American teens: stressed, depressed, and anxious
In 2013, teens reported greater levels of stress than adults in the American Psychological Association’s annual Stress in America™ survey1. On the whole they felt “that their stress level during the school year far exceeds what they believe to be healthy,” affecting both health and academic performance. Concurrently, The Economist2 highlighted data released by the Health Care Cost Institute on insurance claims for children from 2009 to 2012, showing a “surge in spending on drugs to treat the central nervous system, such as drugs to treat Attention Deficit Hyperactivity Disorder (ADHD) and depression.”
This will be no surprise to most adults who work with teens on a regular basis, witnessing the increased pressure placed on young people through academic workload, achievement expectations, overloaded schedules, and insufficient sleep. The build-up of unresolved stress can lead to greater mental health issues, most prominently anxiety and depression.
Video: Yoga & Stress in High School
It can be difficult, for teens and adults alike, to see the stressors building up and recognize the impact on physical and mental health until symptoms are presenting themselves. At this point, teens may feel helpless to control their lives and help themselves. It is up to the adults who work with teens—schools in particular—to promote ways of managing stress and maintaining balance, both to help teens who are suffering and to keep those who aren’t healthy.
How yoga can help
The regular practice of yoga, with its deep and complete relaxation and tension release, is an excellent way for teens to alleviate stress and thereby keep symptoms of depression and anxiety at bay.
A preliminary study published in the Journal of Developmental and Behavioral Pediatrics in 2012 found that practicing Kripalu yoga in school (during high school PE class) may give “preventive benefits in psychosocial well-being.” [Benefits of yoga for psychosocial well-being in a US high school curriculum: a preliminary randomized controlled trial.]3 “Teens who did not do yoga during their PE classes scored higher for mood problems or anxiety, while those who did do yoga scored lower on these tests, or their scores remained the same from the beginning of the study period…In addition, the teens who didn’t do yoga reported more negative emotions during the study period, while the teens who did do yoga reported fewer negative emotions.” [Yoga Could Help Teens Ward Off Anxiety, Study Shows – Huffington Post]4.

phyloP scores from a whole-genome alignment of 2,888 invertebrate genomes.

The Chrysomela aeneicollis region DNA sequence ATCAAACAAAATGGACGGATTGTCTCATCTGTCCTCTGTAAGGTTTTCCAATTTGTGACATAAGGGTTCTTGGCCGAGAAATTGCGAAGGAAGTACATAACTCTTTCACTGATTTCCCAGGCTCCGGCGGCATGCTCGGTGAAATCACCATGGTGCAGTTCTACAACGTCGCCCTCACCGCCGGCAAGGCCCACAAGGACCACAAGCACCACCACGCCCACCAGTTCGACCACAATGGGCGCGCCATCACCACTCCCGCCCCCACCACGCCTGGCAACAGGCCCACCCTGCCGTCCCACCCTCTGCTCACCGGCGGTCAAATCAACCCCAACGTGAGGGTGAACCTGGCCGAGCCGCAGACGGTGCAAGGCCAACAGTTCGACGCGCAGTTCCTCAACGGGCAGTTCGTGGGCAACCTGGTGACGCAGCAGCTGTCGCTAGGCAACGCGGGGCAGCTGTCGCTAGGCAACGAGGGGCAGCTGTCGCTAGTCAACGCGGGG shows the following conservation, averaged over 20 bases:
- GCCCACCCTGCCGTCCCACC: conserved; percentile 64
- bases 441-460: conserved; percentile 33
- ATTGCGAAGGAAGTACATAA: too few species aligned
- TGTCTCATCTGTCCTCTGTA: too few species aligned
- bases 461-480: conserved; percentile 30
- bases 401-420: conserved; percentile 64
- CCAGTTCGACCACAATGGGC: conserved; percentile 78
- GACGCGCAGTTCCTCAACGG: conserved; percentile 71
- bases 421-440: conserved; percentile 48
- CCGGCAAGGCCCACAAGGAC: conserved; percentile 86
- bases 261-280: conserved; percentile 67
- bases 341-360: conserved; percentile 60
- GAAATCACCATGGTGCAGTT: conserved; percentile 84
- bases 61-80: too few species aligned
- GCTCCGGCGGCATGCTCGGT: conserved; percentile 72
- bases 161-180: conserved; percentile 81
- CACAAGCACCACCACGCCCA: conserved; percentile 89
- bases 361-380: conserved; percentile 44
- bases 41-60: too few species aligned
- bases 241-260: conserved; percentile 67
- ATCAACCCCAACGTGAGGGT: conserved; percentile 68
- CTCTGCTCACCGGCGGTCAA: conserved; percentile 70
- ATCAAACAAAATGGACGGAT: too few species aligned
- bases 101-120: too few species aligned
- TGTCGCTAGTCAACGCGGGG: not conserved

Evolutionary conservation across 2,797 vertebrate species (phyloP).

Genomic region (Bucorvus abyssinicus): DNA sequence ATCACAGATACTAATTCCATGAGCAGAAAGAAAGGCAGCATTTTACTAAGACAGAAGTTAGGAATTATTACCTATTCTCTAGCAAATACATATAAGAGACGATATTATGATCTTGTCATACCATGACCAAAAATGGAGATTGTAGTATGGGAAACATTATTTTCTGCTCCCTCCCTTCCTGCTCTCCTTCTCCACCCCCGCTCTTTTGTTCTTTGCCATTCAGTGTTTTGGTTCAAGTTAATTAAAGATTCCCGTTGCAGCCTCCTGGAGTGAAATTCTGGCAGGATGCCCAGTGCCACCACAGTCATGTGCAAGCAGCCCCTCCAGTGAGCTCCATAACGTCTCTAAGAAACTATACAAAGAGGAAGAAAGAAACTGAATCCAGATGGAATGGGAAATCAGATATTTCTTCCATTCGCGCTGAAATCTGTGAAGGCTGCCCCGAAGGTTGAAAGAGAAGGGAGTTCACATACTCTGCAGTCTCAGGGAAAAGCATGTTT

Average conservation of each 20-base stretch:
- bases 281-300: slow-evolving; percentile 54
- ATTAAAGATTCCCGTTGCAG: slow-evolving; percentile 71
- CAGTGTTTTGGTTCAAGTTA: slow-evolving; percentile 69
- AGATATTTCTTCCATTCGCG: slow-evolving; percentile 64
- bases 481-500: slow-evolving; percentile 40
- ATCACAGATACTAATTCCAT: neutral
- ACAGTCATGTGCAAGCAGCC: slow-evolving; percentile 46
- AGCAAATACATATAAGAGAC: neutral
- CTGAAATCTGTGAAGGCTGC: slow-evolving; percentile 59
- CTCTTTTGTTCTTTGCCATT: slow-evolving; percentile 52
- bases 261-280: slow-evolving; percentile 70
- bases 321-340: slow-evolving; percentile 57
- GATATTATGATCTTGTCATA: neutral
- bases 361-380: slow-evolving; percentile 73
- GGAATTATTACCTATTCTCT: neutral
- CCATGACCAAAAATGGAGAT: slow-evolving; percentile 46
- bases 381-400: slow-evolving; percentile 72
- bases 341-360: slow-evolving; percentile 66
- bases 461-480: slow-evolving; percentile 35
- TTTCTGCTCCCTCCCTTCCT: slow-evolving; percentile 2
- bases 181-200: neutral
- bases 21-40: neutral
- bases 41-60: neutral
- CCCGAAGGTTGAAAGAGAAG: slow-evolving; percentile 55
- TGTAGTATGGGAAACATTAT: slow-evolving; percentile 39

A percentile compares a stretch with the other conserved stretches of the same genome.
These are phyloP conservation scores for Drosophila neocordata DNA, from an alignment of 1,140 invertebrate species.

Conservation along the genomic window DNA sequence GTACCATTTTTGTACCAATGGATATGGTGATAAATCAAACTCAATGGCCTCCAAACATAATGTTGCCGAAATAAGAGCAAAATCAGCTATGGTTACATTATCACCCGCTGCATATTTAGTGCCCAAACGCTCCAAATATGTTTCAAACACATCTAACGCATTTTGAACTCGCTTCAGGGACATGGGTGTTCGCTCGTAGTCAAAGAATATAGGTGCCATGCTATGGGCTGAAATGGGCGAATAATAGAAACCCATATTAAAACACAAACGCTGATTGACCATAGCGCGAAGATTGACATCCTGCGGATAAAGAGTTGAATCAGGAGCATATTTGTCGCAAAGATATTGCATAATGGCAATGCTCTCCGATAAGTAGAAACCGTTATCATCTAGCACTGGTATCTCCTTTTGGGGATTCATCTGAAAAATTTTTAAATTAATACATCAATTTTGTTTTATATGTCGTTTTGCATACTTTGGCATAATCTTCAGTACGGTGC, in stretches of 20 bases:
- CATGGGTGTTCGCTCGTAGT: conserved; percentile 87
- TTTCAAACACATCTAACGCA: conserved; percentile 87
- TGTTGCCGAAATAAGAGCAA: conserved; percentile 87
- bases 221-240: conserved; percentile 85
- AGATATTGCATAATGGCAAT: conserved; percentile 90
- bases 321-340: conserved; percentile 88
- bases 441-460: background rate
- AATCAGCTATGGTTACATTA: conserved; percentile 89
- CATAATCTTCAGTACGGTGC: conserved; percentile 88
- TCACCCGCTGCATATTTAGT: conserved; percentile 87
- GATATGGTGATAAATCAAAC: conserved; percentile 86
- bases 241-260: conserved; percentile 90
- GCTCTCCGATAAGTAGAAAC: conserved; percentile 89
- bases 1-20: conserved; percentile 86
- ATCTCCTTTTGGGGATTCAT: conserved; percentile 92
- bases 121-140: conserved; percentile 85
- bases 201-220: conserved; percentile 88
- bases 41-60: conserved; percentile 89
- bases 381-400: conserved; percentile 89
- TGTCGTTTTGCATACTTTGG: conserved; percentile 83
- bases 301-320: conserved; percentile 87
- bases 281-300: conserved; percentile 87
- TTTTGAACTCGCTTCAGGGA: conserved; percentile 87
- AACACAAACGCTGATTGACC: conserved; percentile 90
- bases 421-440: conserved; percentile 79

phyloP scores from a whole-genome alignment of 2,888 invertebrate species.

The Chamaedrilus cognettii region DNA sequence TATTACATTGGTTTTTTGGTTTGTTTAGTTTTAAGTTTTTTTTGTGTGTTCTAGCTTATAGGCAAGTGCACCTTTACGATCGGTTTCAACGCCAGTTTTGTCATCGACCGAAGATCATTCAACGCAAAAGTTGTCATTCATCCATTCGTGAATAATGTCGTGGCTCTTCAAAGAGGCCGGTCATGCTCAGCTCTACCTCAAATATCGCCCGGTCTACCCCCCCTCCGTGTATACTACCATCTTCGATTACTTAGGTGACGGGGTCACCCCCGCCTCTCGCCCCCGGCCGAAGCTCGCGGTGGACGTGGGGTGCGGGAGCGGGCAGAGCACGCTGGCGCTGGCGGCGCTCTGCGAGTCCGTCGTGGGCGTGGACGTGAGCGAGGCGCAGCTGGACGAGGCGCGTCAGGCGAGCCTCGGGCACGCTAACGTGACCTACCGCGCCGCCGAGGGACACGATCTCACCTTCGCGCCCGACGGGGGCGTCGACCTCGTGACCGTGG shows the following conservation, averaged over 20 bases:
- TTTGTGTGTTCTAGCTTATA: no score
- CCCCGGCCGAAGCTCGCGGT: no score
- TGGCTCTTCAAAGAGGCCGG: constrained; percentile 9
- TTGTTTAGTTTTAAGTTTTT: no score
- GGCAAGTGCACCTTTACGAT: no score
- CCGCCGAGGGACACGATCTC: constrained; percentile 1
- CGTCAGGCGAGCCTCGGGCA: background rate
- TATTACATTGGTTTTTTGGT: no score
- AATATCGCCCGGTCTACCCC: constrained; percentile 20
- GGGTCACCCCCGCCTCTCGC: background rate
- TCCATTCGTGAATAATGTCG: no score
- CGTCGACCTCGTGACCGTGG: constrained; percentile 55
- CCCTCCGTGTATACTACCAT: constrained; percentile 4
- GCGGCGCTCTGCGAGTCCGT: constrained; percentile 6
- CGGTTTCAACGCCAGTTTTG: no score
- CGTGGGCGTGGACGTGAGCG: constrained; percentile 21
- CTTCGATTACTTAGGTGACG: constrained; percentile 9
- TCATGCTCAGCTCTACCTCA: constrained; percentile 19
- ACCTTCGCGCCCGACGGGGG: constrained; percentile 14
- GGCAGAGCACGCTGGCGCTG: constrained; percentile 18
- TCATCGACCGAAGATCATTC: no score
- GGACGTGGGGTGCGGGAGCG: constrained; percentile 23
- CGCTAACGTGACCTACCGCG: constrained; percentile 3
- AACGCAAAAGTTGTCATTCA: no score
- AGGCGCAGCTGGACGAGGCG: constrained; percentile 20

Yoga’s time-honored exercises can help develop and improve:
• Energy level
• Body awareness
Yoga in schools
The need for yoga in schools has never been greater, particularly for middle and high school students who are under the greatest pressure. By providing solutions for managing stress, we can allow today’s teens to take control of their mental and physical health.
Yoga offers the ongoing stress management needed while promoting healthy practices, with a huge range of additional benefits. We must encourage schools to take up this offering, and steer our teens—especially those most in need—toward this healthful solution to stress, depression, and anxiety.
Fusion Academy & Learning Center, a unique private school offering one-to-one education in a network of campuses across the country, promotes the practice of yoga for all its students as well as middle and high school students throughout the community. Classes are offered in a nurturing atmosphere in which students can relax, recharge, and have fun.Learn more about yoga at Fusion
1. Stress in America™ survey
2. The Economist
3. Benefits of yoga for psychosocial well-being in a US high school curriculum: a preliminary randomized controlled trial.
4. Yoga Could Help Teens Ward Off Anxiety, Study Shows – Huffington Post